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Karan Chadda Headshot

Can Gas Ever Be Green?

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A lot has been made of George Osborne's support for shale gas and his opposition to renewables. Central to the narrative is the idea that he is stopping the development of low-carbon energy because he doesn't want to burden consumers and businesses with higher energy prices. However, there is an argument that gas is central in the UK's transition to a low-carbon economy.

Coal-fired power stations emit twice as much CO2 than gas-fired ones. Simply put, coal is far more polluting than gas. If all coal-fired energy was switched to gas tomorrow, there would be a notable and instant reduction in the UK's CO2 emissions. So, if we're talking strictly in terms of CO2, and we accept that in the short-term we are unable to switchover to, and rely upon, renewables and nuclear, then gas is essential to taking carbon out of our energy production.

Shale gas does, however, come with its own environmental issues. The process of drilling into the ground and using fluids to drive gas deposits out of rocks will never be as environmentally benign as harvesting electricity from the wind or sun. Reasonable fears include the creation of minor earthquakes and the pollution of the water table with all the environmental destruction that goes with it. Proponents of fracking say that the UK has much higher regulatory standards than the US, where many were shocked by the revelations of flaming taps and poisoned water shown in the film Gasland.

To its credit, Cuadrilla, presently the only fracking company in the UK, has been transparent and worked closely with regulators and civil servants in its endeavours. It stopped work immediately after some earthquakes were felt in Lancashire, cooperated fully with authorities and openly funded independent research to understand the issue fully.

The alternatives to shale gas are not environmentally neutral. Nuclear energy brings with it inherent risks and, although those risks are very low, when failures have occurred they have had harrowing outcomes. Moreover, nuclear is very costly and, in the wake of Fukushima, its costs are increasing.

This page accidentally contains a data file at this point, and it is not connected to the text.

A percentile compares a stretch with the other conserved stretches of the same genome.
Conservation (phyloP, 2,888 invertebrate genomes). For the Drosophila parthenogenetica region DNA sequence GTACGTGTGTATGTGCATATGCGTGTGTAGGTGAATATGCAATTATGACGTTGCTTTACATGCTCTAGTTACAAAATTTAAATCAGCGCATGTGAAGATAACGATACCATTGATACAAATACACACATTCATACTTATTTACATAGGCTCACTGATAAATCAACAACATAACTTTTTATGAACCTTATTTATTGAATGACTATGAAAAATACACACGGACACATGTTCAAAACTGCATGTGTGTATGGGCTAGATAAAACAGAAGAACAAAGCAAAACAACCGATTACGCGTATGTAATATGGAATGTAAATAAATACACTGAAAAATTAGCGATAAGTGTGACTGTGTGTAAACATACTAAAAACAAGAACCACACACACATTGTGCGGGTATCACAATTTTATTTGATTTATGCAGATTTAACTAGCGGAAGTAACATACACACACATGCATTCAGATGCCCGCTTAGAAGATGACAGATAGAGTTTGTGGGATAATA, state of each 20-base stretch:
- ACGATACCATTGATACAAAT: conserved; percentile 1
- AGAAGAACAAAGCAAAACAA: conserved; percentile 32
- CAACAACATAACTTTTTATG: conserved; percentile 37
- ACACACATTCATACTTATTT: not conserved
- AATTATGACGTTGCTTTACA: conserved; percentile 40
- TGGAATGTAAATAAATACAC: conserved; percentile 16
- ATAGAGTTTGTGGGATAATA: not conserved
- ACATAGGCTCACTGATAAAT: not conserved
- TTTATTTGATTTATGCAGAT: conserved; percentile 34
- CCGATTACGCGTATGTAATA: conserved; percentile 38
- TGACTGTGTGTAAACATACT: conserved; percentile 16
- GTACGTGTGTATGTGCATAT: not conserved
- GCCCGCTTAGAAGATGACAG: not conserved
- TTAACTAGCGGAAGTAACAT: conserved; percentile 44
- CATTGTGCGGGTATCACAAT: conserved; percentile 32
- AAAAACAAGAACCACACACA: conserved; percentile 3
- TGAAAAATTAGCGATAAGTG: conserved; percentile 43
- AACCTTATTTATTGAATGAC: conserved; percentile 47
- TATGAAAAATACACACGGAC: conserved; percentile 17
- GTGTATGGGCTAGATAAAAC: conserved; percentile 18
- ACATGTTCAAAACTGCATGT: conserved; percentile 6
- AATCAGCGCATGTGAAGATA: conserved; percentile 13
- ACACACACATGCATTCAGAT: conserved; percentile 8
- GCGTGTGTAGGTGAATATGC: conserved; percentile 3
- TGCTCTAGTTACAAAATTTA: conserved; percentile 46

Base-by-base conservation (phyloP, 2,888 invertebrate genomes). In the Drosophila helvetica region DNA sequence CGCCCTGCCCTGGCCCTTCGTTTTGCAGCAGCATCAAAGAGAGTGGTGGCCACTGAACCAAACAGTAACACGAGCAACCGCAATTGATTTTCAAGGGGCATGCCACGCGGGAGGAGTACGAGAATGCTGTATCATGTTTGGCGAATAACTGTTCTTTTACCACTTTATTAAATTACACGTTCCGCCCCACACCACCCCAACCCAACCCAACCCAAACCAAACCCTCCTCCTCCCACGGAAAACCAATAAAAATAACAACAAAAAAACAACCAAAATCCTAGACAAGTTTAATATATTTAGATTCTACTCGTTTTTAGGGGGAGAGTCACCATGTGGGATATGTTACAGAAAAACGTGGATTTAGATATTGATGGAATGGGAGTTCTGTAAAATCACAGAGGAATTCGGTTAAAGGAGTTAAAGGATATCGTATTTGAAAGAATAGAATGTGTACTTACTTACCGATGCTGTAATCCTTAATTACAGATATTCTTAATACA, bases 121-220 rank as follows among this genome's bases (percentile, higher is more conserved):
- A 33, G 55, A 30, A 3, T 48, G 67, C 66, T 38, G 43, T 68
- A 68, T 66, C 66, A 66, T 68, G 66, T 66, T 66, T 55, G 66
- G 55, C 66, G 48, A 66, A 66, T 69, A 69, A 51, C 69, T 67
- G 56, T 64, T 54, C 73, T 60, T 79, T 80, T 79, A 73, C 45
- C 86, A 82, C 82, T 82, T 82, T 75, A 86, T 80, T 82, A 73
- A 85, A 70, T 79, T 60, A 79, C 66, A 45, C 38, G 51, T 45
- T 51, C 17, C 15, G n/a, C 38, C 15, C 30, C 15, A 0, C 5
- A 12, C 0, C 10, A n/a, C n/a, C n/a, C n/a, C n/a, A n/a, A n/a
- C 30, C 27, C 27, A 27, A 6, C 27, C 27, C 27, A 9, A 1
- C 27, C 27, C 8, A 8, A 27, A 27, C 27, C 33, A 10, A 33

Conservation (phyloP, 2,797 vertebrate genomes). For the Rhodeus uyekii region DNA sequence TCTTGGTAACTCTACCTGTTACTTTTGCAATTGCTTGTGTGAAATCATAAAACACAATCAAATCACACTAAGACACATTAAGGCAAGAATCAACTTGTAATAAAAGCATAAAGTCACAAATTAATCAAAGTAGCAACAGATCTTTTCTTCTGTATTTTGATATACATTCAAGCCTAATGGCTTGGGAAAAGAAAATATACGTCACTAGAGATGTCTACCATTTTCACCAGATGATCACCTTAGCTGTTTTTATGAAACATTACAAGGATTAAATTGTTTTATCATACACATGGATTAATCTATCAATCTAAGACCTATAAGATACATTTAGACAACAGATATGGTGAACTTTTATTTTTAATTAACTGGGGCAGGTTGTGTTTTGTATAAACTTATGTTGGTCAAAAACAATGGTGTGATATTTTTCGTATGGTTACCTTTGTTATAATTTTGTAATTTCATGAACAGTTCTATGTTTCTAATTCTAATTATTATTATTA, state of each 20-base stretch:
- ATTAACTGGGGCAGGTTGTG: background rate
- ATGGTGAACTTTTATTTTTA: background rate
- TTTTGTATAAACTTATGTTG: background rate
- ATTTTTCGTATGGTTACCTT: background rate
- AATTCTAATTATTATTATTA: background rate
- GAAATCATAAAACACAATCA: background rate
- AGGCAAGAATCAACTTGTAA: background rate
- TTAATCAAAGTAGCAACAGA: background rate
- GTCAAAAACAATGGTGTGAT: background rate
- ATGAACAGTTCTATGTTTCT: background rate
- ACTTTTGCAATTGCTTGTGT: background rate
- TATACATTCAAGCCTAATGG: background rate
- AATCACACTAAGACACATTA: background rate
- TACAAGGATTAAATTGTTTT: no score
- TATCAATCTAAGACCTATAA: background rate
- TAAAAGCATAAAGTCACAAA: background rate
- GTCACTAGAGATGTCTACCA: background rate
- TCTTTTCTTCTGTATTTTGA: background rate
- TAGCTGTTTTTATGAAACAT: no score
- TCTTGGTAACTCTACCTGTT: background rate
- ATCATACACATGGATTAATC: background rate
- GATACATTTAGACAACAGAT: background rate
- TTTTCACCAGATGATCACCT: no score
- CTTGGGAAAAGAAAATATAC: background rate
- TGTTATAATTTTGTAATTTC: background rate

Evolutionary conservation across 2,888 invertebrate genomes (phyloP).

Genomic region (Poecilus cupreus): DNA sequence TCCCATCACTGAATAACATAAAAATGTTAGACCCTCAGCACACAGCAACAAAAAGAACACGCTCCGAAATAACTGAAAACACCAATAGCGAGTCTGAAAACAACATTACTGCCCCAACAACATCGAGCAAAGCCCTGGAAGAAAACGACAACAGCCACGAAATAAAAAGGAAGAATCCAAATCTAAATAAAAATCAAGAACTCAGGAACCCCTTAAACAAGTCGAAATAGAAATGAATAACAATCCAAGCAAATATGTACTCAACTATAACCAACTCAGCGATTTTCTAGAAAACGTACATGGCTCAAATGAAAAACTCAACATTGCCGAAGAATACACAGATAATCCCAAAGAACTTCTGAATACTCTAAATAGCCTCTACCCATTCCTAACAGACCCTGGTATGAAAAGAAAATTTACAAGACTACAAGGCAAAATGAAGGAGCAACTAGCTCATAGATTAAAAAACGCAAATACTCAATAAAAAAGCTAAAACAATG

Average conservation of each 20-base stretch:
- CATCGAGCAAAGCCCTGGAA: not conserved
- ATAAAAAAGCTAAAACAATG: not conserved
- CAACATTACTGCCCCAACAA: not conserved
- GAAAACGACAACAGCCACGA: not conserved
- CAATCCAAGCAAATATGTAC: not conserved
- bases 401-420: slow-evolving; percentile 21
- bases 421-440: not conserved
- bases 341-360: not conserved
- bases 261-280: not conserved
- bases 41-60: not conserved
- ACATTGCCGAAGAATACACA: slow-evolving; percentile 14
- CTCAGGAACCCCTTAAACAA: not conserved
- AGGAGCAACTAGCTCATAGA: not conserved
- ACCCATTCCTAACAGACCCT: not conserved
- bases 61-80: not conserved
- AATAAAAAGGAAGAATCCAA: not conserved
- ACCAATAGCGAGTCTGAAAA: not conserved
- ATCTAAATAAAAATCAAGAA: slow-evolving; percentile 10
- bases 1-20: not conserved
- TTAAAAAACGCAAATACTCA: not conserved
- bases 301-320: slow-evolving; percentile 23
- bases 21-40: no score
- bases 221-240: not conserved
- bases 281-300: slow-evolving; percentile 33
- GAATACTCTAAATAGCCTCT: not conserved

Renewable energy, generated from the wind, sun and water, also has a complicated environmental impact. Hydropower stations typically require the building of dams which always affect local ecosystems. Newer barrage systems require less reshaping of the landscape, but may also affect local marine habitats. Wind farms, whether onshore or offshore, also have local effects although the extent and nature of these is heavily disputed. Solar panels are probably the most benign source of renewable energy in terms of local impact, however, production of the panels is now heavily China-centric so a lot of carbon is emitted to bring them over to the UK.

Despite strong growth and the subsidies it has received over recent years renewable energy is not, and will not in the short term, in any shape to become a main contributor to the UK's energy needs. A similar problem exists with nuclear power - creation of the next generation of nuclear power plants in the UK has all but stalled.

The opportunity for gas, sourced from shale rock, is timely. It will not eliminate carbon emissions but can meaningfully reduce them. It won't require a consumer levy to fund subsidies and it can be sourced in the near term. The harsh reality is that, even when you factor in the environmental risks, fracking could be the best short-term solution for the UK's energy needs.

We have stalled for too long on nuclear and have not given sufficient support to the development of renewables. Time has been wasted and the impacts of past decisions cannot be changed. The only pragmatic solution to our energy needs is to endorse fracking in the short-term, while simultaneously removing the obstacles and uncertainty that hinder renewables and nuclear. Natural gas may not provide the green energy of the future, but it can provide the green energy of today.